Thursday, June 13, 2024

Can A Robot Help Finding Important Stuff?

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Researchers from the University of Waterloo have developed an innovative method to program robots aiding dementia patients in finding lost items like phones, medicine, and glasses.

Fetch, the robot used in the research. Credit: University of Waterloo
Fetch, the robot used in the research. Credit: University of Waterloo

Losing your phone can be a nightmare, but fear not! A companion robot equipped with its episodic memory has the potential to be a game-changer in situations where finding misplaced items, like phones, is a challenge.

Researchers from the University of Waterloo have developed a groundbreaking approach to program robots that assist individuals with dementia in locating misplaced items, including phones, medicine or glasses. While aimed at aiding individuals with dementia, this technology has the potential to help anyone who has faced the exasperation of losing and tirelessly searching for an item.

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The researchers observed the growing dementia population experiencing restricted brain function leading to memory loss and confusion. They noted the impact on everyday life and caregivers due to repeated misplacement of objects. The team aimed to revolutionize dementia care by developing a companion robot with episodic memory. Using artificial intelligence, they created a unique artificial memory. Starting with a Fetch mobile manipulator robot equipped with a camera, the research team commenced their work. Subsequently, they employed an object-detection algorithm to enable the robot to detect and track specific objects in its camera view, creating a memory log using stored video. The robot distinguishes objects and records their entry and exit times.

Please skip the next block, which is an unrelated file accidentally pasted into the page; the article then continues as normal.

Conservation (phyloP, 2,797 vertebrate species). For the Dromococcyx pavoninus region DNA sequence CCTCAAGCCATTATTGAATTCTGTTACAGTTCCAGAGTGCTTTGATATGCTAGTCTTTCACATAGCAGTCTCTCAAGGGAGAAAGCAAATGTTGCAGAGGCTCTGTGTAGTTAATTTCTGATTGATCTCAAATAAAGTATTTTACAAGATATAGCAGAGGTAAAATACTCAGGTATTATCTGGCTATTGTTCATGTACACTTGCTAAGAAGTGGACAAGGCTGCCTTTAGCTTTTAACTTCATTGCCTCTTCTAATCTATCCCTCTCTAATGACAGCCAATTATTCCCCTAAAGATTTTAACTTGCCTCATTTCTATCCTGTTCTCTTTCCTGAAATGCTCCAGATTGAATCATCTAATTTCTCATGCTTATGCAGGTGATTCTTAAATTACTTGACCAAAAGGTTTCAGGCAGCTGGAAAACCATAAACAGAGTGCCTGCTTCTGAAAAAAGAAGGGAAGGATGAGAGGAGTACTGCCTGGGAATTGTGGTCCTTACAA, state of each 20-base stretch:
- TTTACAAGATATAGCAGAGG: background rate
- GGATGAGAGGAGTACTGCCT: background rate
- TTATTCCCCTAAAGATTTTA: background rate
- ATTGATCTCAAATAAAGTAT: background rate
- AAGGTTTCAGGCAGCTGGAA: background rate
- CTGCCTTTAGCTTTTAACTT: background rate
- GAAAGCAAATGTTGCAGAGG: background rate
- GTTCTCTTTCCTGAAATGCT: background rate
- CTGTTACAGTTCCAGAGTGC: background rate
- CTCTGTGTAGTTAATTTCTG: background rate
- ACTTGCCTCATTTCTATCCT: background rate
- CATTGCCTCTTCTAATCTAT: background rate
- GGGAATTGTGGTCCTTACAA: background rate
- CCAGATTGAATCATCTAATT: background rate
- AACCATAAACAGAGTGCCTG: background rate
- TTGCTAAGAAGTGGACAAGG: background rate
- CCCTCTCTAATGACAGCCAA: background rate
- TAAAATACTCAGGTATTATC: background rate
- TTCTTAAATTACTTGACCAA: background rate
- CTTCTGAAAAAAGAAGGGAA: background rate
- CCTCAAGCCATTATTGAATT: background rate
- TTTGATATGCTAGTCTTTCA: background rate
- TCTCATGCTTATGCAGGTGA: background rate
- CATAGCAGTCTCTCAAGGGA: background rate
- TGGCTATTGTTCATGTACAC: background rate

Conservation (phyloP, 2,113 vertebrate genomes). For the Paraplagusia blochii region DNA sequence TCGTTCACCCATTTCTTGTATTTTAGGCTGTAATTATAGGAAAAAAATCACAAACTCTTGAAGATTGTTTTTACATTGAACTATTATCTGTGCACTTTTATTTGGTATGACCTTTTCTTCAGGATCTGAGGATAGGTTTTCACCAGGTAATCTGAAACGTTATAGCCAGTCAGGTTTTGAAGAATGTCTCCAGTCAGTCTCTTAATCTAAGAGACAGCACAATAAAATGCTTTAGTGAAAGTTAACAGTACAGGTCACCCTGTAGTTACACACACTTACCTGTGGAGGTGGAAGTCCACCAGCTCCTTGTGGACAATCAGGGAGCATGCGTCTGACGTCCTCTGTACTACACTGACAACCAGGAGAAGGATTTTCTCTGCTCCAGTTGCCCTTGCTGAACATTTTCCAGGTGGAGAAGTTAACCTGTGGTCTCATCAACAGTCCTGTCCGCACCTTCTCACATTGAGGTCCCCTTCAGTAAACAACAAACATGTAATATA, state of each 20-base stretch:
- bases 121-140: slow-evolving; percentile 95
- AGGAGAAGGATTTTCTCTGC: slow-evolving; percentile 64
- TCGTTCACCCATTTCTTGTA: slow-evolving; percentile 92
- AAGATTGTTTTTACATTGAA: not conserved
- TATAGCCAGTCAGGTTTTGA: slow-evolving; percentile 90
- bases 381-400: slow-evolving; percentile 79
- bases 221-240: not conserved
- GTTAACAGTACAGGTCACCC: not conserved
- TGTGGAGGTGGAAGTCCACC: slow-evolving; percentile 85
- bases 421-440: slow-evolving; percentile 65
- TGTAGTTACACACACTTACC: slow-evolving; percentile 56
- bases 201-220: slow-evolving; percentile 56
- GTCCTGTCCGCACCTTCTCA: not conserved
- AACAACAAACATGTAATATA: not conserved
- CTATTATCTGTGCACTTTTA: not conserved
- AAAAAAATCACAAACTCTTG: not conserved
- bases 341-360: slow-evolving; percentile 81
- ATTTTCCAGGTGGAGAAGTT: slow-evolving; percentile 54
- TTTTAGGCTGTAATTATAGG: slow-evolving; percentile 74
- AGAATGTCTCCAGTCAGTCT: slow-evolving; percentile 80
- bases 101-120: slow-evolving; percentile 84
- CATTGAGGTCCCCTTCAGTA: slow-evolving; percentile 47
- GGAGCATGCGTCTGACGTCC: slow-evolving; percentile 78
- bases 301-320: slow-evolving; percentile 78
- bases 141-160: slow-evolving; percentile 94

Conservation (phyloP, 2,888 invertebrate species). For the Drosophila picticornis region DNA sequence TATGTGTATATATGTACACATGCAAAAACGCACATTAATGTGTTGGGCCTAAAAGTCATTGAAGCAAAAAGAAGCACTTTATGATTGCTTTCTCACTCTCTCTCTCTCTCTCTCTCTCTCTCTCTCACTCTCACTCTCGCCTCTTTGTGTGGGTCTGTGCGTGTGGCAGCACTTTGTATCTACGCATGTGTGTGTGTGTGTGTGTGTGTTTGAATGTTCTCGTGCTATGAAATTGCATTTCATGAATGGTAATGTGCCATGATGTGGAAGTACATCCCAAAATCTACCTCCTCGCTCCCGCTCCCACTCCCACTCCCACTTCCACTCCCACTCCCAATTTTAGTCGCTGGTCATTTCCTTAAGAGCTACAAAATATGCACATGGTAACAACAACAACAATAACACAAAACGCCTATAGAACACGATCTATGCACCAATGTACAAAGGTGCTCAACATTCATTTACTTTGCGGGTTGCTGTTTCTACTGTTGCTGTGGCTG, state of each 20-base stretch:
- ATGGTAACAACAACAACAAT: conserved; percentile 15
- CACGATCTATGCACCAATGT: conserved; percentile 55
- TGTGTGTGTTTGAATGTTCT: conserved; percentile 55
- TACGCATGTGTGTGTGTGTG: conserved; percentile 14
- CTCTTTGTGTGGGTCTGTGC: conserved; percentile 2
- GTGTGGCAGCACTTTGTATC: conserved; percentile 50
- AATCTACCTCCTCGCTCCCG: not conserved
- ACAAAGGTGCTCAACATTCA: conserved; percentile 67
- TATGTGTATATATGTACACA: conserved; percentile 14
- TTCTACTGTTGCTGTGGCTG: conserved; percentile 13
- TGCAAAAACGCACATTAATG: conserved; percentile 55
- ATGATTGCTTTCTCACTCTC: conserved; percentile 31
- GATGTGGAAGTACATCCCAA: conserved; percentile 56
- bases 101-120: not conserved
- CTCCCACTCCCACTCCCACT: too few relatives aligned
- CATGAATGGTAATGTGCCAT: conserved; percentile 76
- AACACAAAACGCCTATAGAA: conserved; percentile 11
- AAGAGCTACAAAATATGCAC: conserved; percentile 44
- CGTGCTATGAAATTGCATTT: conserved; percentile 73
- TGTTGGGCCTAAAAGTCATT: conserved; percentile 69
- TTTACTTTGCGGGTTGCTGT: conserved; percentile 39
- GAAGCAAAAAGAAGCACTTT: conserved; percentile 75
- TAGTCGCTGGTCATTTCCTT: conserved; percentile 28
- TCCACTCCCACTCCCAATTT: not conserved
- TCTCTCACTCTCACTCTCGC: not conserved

The researchers also designed a user-friendly graphical interface that allows users to select objects for tracking and input their names. Through a smartphone app or computer, users can search for the objects and receive information on when and where the robot last spotted them. Extensive testing has demonstrated the system’s high accuracy. Although individuals with dementia may perceive the technology as challenging, as per the researchers.

In the future, the research team plans to conduct user studies with individuals without disabilities, followed by those with dementia.

Reference : “Where is My Phone?: Towards Developing an Episodic Memory Model for Companion Robots to Track Users’ Salient Objects” by Juhi Shah, Ali Ayub, Chrystopher L. Nehaniv and Kerstin Dautenhahn, 13 March 2023, ACM/IEEE International Conference on Human-Robot Interaction 2023. DOI: 10.1145/3568294.3580160

Nidhi Agarwal
Nidhi Agarwal
Nidhi Agarwal is a journalist at EFY. She is an Electronics and Communication Engineer with over five years of academic experience. Her expertise lies in working with development boards and IoT cloud. She enjoys writing as it enables her to share her knowledge and insights related to electronics, with like-minded techies.


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